In September 2016, I had an experience that completely changed how I view debate. I got on a plane for Ploiesti, Romania, and had my first taste of a foreign country. My time there as a whole was superb, from touring Transylvania to trying crémschnitte to viewing the birthplace of modern-era Romanian freedom. The real reason I was there was somewhat different, however, and that is what would leave the biggest impact on my debate career.
A few months before, I had been fortunate enough to be inducted into a team called American Logos. This is a group of high school Christian debaters that participate in tournaments in the World Schools Debate (WSD) league. Our first competition of the year was there in Romania, and we were in for a pleasant surprise. The style that surrounded debate was completely different. Over the course of the tournament, and the next year, we made connections all around the globe, including one of the most respected coaches in WSD, Miha Andrič. In a recent conversation, he outlined to me the three principles that increase the effectiveness of this unique style.
Holistic development. Policy debaters, don’t stone me just yet, but evidence is not the be-all end-all. Debate is about something more. While evidence is indeed important (and more so for some styles of debate as opposed to others), it is not what makes or breaks a team. In fact, in World Schools half of the rounds are prepped without internet, books, or any other kind of evidence. It all comes down to what you personally can think of. The reason? Because developed arguments are better arguments. Whereas in some leagues spreading and mass production of evidence cards is considered a plausible winning strategy, in WSD that’s virtually an automatic loss. The way you win is by adding more layers of analysis to an individual argument in every speech. Not only should you respond to the other’s team refutation on your case, but you should also build the argument up with more offensive material.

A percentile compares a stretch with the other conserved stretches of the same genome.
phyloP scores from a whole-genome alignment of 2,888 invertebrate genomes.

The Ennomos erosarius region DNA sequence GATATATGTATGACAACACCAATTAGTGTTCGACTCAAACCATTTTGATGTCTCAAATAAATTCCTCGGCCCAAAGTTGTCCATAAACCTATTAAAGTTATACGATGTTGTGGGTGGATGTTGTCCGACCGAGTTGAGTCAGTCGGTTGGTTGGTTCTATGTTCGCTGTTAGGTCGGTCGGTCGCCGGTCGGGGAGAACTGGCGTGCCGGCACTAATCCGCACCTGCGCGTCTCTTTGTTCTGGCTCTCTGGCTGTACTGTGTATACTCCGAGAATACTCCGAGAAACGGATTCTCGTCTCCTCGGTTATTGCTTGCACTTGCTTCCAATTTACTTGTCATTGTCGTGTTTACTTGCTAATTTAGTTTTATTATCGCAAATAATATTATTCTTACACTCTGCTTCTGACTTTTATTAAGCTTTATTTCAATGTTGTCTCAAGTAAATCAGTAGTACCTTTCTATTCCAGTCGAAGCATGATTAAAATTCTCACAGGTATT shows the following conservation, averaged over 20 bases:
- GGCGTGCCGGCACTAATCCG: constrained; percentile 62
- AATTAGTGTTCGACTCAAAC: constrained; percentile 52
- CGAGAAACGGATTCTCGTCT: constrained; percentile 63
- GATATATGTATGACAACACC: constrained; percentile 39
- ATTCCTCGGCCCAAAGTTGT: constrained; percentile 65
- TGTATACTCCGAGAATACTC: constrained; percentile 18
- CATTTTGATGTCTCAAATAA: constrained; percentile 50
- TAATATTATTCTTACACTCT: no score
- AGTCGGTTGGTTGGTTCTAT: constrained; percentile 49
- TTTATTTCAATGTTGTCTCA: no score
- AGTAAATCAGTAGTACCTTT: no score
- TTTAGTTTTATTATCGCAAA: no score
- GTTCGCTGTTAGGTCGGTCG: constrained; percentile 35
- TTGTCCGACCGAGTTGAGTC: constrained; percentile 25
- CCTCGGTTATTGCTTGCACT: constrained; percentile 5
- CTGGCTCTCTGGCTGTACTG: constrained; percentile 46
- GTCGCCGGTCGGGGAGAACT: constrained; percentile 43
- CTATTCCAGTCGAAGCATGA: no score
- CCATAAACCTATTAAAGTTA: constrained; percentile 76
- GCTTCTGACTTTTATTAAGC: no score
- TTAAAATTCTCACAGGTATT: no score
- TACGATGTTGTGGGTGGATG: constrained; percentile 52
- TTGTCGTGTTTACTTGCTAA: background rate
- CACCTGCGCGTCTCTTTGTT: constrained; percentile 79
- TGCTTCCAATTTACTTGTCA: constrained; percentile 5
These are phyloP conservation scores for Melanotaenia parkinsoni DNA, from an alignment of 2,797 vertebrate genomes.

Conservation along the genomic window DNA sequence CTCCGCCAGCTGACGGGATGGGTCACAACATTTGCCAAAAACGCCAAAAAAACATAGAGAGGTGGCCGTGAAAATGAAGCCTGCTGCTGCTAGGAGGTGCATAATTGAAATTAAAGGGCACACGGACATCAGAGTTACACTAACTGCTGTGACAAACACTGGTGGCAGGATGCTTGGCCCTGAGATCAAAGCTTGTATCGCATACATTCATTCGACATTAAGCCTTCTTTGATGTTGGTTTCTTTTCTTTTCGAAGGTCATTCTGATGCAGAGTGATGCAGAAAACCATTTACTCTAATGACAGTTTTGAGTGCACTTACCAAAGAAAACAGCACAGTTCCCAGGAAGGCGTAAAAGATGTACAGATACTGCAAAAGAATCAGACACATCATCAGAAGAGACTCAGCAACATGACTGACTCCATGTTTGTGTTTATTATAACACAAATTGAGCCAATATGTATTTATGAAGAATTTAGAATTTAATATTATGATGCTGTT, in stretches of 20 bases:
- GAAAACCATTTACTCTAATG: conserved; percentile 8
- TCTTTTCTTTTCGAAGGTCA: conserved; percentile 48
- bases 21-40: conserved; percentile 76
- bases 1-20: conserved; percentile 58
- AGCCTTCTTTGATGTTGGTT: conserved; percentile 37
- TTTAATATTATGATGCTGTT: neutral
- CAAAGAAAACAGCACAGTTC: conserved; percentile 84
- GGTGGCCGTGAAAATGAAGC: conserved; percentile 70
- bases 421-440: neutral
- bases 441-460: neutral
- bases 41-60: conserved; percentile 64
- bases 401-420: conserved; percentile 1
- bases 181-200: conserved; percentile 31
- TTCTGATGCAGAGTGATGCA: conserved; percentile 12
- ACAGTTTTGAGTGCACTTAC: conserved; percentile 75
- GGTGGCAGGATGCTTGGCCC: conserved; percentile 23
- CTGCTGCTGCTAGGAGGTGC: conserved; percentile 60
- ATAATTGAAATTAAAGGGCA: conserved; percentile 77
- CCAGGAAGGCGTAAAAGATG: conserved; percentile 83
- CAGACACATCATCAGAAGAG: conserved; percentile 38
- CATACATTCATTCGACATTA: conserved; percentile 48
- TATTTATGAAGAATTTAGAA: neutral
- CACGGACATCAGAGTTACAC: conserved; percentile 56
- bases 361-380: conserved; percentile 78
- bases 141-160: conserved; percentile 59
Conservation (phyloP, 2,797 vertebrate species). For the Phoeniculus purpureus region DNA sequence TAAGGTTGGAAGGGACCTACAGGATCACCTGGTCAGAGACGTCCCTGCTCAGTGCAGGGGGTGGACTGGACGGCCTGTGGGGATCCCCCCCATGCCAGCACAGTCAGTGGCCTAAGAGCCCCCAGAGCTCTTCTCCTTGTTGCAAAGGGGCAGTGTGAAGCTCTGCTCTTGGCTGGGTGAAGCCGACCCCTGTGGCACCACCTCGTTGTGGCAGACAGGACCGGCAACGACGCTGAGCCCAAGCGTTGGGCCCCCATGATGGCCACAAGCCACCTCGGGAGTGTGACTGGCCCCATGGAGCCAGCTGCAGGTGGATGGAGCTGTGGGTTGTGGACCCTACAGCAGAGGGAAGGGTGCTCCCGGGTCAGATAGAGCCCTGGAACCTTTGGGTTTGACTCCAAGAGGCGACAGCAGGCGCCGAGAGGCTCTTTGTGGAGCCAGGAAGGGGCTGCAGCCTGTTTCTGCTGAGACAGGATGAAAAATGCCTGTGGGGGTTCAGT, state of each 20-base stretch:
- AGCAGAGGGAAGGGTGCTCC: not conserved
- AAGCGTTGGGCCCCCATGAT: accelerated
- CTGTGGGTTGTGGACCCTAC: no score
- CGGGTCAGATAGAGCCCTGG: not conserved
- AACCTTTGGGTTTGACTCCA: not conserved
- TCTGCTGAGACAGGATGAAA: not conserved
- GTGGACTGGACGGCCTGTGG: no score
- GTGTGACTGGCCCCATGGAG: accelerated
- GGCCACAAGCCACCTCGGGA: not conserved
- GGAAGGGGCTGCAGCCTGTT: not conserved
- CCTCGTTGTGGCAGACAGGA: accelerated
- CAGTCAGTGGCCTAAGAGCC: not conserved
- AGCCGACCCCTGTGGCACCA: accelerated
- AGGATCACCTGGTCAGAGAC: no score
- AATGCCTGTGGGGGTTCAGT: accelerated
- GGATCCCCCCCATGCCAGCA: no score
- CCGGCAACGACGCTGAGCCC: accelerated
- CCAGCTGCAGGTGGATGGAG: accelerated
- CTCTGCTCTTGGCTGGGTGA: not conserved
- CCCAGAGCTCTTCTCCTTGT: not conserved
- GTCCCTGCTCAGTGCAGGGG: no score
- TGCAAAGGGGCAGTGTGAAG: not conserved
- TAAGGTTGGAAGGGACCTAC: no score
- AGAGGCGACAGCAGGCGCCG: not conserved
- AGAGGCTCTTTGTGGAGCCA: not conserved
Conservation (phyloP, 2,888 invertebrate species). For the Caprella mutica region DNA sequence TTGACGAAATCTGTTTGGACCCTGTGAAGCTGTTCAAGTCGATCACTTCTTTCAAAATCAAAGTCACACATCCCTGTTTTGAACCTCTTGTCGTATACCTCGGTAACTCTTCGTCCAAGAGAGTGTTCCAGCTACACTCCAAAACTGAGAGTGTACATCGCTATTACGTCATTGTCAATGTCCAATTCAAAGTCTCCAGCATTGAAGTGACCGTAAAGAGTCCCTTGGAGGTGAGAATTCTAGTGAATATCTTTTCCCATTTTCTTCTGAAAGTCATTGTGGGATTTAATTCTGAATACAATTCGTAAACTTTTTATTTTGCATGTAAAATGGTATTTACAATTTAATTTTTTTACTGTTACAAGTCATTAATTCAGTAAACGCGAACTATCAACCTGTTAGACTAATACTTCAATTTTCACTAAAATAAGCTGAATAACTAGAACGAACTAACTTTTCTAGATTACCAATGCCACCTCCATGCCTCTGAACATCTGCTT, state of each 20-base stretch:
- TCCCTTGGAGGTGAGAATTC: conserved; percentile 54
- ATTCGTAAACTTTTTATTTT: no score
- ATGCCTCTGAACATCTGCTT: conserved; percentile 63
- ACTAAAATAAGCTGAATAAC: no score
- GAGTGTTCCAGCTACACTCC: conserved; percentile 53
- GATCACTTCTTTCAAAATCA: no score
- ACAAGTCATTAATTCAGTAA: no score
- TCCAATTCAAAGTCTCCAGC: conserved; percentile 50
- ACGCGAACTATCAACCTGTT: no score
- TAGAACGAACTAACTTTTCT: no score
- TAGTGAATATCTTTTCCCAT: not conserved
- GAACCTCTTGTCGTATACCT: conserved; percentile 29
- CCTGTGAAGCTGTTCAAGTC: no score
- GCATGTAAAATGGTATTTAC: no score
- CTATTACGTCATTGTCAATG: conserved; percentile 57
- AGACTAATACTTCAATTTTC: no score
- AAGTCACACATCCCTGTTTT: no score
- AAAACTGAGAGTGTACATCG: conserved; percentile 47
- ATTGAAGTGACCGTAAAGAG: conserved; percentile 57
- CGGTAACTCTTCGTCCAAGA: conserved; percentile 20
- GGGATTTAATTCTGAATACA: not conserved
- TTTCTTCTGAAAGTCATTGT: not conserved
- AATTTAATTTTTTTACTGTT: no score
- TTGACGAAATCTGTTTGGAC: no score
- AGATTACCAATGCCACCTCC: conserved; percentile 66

Engagement. You can’t win a round only by building your own arguments, however. Holistic analysis applies not only to contentions (or substantives, as we call them in world debate), but also to the entirety of the round. Your job as a debater is to show the judges why any given argument is more important than another. Don’t just respond, don’t just impact – tell the judge which arguments they should vote on (and not just in your voting issues at the end of the round). View the debate as one solid body, and engage with the other team on the level that wins the debate.
Clash. Of course, there’s a certain way we ought to do all of the above. Instead of hearing their arguments and saying the opposite (or simply reading evidence that disagrees), World School debaters point out both the principle and practical flaws with an argument. For example, I recently had a debate about Chinese modern socialism, and the opposing team argued that President Xi’s plan was having negative impacts on the environment. The debate on this subject was twofold: both on whether that principally mattered, and practically was long-term depredation. Only by examining both questions could the debate move forward in both a relevant and net-beneficial fashion.
Most of what I just wrote was in regard to overall themes we should apply to our debating style. There are, however, several techniques WSD debaters use that we should attempt to emulate in our own formats. Next week, I’ll outline some of my favorites.
Good stuff, Josh!